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Capitalism and Michael Moore (2010)

By Stephen Shenfield May 5, 2019 No Comments 3 Min Read

From the March 2010 issue of The Socialist Standard

Like Michael Moore’s other films, ‘Capitalism: A Love Story‘, is brilliant in its way, hard-hitting and funny. He strips away the lies and hypocrisy of “public relations” propaganda to expose the ruthless predators who dominate our society and profit from the misery of working people.

And at the same time he makes us laugh. So far so good. It’s fairly clear what Michael Moore is against. But what he is for? He doesn’t seem to know himself, as he admits in a recent newspaper interview:

“What I’m asking for is a new economic order. I don’t know how to construct that. I’m not an economist. All I ask is that it have two organising principles. Number one, that the economy is run democratically. In other words, the people have a say in how its run, not just the [wealthiest] 1 percent. And number two, that it has an ethical and moral core to it. That nothing is done without considering the ethical nature, no business decision is made without first asking the question, is this for the common good?” (Guardian, 30 January).

We too want democracy to extend to all spheres of social life. For us that’s what socialism is – the common ownership and democratic control of the means of life by the whole community. But genuine democracy will not be achieved by relying on economists or other supposed experts to design it.

By its very nature, democracy must be created by a conscious majority. Michael Moore seems to be saying that in his “new economic order” the wealthiest 1 percent will still exist, even though they will no longer have all the say. He also assumes that there are still going to be “business decisions”. But business decisions are about making money, not serving the common good. Any firm run by managers who care too much about ethics and morality will soon go bust – unless the managers get sacked first!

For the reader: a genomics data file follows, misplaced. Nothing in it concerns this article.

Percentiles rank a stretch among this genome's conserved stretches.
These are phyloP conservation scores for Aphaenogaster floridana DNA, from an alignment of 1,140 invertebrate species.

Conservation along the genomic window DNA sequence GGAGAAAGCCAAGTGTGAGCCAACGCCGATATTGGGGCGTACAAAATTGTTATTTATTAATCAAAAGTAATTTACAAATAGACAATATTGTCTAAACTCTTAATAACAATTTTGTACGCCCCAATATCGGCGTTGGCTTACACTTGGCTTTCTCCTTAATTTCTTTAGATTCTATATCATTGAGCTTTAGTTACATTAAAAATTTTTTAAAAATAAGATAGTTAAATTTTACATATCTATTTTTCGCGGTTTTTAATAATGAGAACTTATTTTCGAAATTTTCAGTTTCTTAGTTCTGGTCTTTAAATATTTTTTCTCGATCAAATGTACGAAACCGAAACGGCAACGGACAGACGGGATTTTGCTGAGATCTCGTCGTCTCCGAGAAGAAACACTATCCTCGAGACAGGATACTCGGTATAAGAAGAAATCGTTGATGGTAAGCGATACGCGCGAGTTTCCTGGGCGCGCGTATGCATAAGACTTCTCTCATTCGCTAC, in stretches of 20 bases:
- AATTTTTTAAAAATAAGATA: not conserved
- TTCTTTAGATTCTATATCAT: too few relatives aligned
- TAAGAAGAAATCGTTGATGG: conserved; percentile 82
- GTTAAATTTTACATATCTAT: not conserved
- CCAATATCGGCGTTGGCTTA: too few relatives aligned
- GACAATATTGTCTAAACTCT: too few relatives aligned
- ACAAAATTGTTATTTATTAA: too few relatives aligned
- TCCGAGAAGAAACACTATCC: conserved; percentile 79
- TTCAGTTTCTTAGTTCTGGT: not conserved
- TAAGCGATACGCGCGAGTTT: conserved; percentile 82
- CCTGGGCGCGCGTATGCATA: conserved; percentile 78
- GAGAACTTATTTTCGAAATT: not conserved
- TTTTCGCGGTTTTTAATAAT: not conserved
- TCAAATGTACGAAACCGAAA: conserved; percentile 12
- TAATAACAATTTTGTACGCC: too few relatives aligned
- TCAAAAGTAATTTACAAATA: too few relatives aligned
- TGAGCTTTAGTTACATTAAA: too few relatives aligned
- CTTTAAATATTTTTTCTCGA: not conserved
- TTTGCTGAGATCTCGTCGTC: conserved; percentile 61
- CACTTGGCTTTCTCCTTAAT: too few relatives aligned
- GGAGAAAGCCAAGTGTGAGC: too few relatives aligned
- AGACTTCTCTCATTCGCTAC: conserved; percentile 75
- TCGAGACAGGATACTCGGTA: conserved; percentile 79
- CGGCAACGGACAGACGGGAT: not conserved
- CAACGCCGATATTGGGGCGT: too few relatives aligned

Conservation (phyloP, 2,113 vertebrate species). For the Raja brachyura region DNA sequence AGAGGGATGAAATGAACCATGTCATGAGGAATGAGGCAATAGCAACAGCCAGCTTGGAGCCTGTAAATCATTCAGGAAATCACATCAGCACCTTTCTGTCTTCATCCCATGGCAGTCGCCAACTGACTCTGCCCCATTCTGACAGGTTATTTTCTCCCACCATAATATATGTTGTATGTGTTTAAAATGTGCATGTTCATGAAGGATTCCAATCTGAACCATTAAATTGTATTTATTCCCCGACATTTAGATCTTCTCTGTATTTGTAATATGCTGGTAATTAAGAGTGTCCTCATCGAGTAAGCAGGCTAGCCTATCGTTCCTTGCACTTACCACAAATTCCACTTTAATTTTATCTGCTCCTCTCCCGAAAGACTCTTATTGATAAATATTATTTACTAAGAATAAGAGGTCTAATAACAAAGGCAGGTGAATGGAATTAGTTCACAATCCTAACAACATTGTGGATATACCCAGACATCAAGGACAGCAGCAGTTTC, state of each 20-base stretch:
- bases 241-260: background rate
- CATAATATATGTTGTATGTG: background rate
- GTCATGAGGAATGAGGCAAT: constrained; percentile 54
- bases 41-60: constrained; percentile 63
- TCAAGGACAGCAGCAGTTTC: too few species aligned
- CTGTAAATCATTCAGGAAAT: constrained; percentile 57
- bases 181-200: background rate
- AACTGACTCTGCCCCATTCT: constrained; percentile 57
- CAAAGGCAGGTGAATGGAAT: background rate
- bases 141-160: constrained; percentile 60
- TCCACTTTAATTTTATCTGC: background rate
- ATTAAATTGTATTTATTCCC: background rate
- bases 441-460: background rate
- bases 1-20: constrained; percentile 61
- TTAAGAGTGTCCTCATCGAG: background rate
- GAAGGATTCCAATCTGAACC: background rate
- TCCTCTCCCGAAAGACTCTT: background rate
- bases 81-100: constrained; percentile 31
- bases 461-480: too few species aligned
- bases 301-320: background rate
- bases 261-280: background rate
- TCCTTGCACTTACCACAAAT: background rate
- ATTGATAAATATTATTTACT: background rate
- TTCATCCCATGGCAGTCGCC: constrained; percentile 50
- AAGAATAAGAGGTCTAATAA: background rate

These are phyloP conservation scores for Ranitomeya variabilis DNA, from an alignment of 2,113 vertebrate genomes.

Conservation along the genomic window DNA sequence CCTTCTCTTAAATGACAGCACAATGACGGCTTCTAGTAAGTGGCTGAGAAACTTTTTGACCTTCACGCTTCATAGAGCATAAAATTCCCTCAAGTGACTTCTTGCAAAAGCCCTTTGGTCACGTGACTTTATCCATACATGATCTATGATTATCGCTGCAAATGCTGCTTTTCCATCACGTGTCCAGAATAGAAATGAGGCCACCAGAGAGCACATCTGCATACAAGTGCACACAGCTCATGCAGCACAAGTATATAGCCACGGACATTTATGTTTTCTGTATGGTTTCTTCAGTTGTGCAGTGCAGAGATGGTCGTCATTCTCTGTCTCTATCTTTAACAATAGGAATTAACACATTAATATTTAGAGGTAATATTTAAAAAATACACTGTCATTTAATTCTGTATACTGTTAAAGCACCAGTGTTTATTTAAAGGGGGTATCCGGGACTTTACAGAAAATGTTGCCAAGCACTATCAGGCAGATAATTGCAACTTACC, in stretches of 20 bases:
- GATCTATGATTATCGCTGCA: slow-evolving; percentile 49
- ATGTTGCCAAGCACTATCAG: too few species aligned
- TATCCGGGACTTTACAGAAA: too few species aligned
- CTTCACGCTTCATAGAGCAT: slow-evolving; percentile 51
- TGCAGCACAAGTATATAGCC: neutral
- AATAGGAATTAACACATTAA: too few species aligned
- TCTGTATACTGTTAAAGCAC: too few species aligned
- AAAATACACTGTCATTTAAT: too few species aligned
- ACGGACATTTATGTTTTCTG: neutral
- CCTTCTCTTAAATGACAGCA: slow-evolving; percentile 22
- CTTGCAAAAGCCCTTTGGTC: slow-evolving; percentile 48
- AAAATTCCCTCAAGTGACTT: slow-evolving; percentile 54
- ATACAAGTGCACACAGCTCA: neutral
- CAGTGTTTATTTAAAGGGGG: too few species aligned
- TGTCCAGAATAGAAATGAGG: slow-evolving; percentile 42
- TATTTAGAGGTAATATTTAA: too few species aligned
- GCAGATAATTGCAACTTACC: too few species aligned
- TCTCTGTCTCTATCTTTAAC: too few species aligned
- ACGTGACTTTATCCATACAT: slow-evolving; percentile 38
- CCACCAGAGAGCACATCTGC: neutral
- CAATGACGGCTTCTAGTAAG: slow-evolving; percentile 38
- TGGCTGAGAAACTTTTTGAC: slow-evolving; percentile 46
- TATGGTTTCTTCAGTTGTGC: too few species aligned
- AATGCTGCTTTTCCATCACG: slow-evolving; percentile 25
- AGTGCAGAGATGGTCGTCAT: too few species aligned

On one key point, he is right. If the situation he exposes so well is to change, it really does require a “new economic order”. An end to production for profit. The alternative is a society in which the means for producing what we need are owned in common and run democratically. A society in which productive activity is no longer “business” but simply cooperation to satisfy human needs.

This is much more than he offers on his website (www.michaelmoore.com). He says nothing there about any kind of “new order”. It’s all about campaigning for various reforms. These may well be of benefit to working people in the short term, but as they still leave capitalism in place there would always be pressure to reverse any gains made. Worst of all, and despite Michael Moore’s evident disillusionment with Obama, heurges readers to work for change through the Democratic Party – a recipe for endless failure and frustration.

One last point. Michael Moore talks only about changing things in the United States. This national focus makes it impossible even to conceive of a fundamentally new society. That’s because nowadays capitalism is a highly integrated world system and can only be replaced at the global level.

It is clear to us that society urgently needs a worldwide system upgrade…from capitalism to socialism!

Stefan (WSPUS)

Written By

I grew up in Muswell Hill, north London, and joined the Socialist Party of Great Britain at age 16. After studying mathematics and statistics, I worked as a government statistician in the 1970s before entering Soviet Studies at the University of Birmingham. I was active in the nuclear disarmament movement. In 1989 I moved with my family to Providence, Rhode Island, USA to take up a position on the faculty of Brown University, where I taught International Relations. After leaving Brown in 2000, I worked mainly as a translator from Russian. I rejoined the World Socialist Movement about 2005 and am currently general secretary of the World Socialist Party of the United States. I have written two books: The Nuclear Predicament: Explorations in Soviet Ideology (Routledge, 1987) and Russian Fascism: Traditions, Tendencies, Movements (M.E. Sharpe, 2001) and more articles, papers, and book chapters that I care to recall.

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